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One of the most prevalent and undermentioned genres of music is what is known as noise. You can find it all over the world happening in basements, small venues and even some festivals. Often blown off or belittled by critics, the form for the most part goes unheard and unnoticed. I find it much to my liking, and it comprises a large fraction of my listening. I found this extremely underground, almost secretive scene fascinating. The more I hear, the more I wanted to hear. I am several years and countless hours into it now.

A lot of the noise labels are run out of a house or apartment, quite often by the artist. No one in the scene is making much money and no one thinks they are going to get rich creating noise. These are the jams that not many people seem to want.

Tonight I spent several hours hanging out with John Olson in his Lansing, Mich., home. He's the man behind the most well-known group of the genre, Wolf Eyes, and the American Tapes label. Also in attendance was Mike Connelly, owner of the Gods of Tundra label, and the main component of the bands Hair Police and Birth Refusal.

American Tapes has well over 1,000 releases, many of them in extremely limited editions. Gods of Tundra has hundreds as well. The formats vary from lathe-cut vinyl to tapes, LPs and CD-Rs. Most of the parts are spray painted by hand, inked or hand-drawn.

The music (or sound) on these releases are everything from effects pedals bending synthesizers to more traditional instruments. Some of these releases are the most aggressive recordings I have ever heard.

There are quite a few noise labels, groups and individuals all over the world. Some of them might have some distant relation to or appreciation of punk rock or jazz, but many of them seem to be quite uninterested in the more established genres — or seemingly in making music at all.

The fact that there is not a chance of radio play or even more than the briefest amount of recognition says to me that this is the real thing. This is more punk rock than punk rock ever was past its first year, and in that, it's bebop strong.

Olson and Connelly release records left and right. In one week at the American Tapes site, there will be four new releases and up to a dozen new paintings of his for sale. It's been going on like this for years.

At one point in the evening, I asked Olson if he could show me where he records. He showed me a small room in the basement with a few bits of gear, a spray-painted mixer and, I believe, a soprano saxophone. Where I was expecting some elaborate range of equipment was instead a stripped-down, utilitarian setup, designed to get it happening fast.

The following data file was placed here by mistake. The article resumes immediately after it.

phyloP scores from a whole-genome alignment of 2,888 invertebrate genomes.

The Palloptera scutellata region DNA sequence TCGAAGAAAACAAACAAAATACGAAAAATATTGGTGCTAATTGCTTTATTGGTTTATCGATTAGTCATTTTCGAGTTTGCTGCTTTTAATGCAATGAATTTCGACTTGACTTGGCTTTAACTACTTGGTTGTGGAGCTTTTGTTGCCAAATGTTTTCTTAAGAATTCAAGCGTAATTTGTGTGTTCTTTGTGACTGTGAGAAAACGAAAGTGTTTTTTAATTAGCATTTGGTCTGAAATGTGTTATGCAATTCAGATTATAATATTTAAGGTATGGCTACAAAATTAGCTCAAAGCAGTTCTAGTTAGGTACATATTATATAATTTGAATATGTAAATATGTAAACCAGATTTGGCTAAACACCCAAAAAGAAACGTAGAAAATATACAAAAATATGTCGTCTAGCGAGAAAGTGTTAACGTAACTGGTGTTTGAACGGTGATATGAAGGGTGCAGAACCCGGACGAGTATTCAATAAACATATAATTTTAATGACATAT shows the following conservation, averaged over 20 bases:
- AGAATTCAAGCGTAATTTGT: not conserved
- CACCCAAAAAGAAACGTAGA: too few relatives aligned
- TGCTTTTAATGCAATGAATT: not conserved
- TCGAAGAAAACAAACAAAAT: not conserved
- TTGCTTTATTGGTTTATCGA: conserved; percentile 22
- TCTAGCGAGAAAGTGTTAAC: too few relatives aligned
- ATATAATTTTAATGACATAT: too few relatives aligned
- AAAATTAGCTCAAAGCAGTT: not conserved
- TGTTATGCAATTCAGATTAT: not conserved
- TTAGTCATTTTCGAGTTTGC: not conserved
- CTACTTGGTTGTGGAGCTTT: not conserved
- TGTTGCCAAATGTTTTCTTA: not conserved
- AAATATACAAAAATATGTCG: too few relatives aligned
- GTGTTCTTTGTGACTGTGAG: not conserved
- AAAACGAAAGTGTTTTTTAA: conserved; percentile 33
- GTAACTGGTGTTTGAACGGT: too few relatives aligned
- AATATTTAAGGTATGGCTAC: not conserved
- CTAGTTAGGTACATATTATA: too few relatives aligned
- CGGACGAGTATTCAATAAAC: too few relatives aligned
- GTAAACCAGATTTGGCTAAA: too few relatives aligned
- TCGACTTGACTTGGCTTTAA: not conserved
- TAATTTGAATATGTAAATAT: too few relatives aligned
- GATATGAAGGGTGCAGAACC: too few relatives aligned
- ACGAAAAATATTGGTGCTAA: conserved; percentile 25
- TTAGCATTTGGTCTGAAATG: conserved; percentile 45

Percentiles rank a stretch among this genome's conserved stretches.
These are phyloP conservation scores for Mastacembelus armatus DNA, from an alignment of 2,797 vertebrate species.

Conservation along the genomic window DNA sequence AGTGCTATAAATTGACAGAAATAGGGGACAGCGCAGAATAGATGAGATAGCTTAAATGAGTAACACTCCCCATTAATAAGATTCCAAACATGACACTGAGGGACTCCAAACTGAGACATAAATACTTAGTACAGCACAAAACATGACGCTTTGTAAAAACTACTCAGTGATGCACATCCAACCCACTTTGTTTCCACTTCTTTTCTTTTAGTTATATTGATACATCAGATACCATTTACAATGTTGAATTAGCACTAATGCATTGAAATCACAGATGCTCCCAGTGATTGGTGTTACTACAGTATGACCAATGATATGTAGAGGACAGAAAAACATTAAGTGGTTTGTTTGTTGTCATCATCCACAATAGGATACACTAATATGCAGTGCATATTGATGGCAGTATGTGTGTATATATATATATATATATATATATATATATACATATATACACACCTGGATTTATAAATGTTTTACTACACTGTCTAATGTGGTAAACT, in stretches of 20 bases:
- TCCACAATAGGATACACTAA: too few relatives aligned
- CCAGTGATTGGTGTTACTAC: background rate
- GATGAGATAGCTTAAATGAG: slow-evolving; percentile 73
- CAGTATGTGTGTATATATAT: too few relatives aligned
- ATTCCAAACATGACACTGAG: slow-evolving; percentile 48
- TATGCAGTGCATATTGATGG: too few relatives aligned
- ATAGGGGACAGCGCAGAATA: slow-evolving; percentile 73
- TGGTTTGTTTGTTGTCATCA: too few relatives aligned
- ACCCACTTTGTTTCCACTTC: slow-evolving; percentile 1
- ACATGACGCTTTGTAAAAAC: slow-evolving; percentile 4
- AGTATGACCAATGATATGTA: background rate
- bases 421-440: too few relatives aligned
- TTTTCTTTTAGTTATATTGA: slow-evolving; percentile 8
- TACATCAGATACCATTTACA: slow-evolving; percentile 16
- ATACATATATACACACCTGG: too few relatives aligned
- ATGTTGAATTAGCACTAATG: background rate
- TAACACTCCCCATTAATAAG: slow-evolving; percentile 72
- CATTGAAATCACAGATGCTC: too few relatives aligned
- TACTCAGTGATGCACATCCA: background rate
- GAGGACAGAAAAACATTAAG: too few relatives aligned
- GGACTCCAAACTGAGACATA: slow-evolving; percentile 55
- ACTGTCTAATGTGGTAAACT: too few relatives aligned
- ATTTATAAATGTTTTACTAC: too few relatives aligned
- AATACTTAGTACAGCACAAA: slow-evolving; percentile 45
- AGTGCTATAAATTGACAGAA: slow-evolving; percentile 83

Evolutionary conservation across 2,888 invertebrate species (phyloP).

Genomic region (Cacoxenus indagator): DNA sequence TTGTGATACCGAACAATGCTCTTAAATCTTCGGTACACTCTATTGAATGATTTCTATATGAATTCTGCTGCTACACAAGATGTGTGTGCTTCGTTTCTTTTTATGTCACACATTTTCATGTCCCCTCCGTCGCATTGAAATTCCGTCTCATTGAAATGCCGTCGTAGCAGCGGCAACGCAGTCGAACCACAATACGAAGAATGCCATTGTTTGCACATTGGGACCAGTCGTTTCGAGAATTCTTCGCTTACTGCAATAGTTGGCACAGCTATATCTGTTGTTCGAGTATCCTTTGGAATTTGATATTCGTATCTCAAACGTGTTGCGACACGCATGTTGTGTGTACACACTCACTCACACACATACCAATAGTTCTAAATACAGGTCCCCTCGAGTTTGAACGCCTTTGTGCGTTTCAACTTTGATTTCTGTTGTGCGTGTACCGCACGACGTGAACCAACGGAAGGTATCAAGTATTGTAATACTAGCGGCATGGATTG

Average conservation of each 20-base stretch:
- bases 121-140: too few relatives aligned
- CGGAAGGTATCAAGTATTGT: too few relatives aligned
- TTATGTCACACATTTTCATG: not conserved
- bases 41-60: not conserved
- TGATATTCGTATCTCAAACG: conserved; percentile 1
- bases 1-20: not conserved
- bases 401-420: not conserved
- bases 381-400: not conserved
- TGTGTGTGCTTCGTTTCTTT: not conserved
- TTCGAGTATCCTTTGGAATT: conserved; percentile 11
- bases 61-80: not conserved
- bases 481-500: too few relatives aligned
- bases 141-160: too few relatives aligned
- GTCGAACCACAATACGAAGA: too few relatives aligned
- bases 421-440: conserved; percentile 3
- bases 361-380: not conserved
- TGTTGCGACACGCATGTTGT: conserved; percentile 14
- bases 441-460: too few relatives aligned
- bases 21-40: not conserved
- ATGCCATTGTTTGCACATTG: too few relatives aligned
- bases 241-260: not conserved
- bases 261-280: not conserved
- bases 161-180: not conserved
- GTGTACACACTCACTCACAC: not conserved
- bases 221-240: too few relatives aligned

I have not heard nearly all the recordings these two have made over the years, but I have heard a few hundred and many are totally mind-blowing. This is not just a bunch of maniacs making an awful racket. There is structure, texture and even, at times, an almost Iannis Xenakis constructionist discipline to the work. Xenakis, one of my favorite composers, was not nearly as prolific as these two are. Also, there is a distinct openness to what these guys are doing that evades definition or containment.

I asked them why they do this phenomenal amount of work and what they get out of it. We compared and contrasted our differences in method of creation. I come from a very basic rock approach. You go to the practice room, start arguing with your bandmates and, thus, the creative process starts. Weeks and sometimes months of work renders 10 to 15 songs that you will eventually record, release, shamelessly promote and then play every night for a year, all over the world. It's all so very predictable.

At one point Olson said they see this method as stilted and unnatural. They see music and creativity as a series of chapters. They prefer to record music frequently, never really being done with it and never sure that it's exactly what they are after. In this zone of relative uncertainty, they keep pushing the ideas forward.

The listener, if interested, gets to check out work that is always in progress, constantly moving and morphing, rather than a set of finalized ideas. This blew my mind. This idea makes other music seem like preserves in a jar. Perhaps these noise bands have more in common with Kluster, Can and Sun Ra.

By letting the noise go free and constantly going deeper, they fairly incinerate the past as they keep moving ahead. This method of getting music to people has its upsides but can make things challenging. Being unique is never easy, and often by the time culture catches up with you there are only a few people who notice.

You have to be doing this for yourself and for the raw experience. This is another aspect of these kind of music that commands my respect. This is what punk rock should have done but it got let into the club, found a comfortable chair and ordered a drink. By comparison, Olson and Connelly are post-music sonic assassins.

It was a great night hanging out with two of my noise heroes. I was impressed by the music they kept putting on the turntable, everything from jazz, to the Doors to Argentine hard-rock bands I had never heard of. These were extremely switched-on, intense artists who, after literally hundreds of releases, seem as into it as ever. That's how the real thing is. Don't forget to turn it up.

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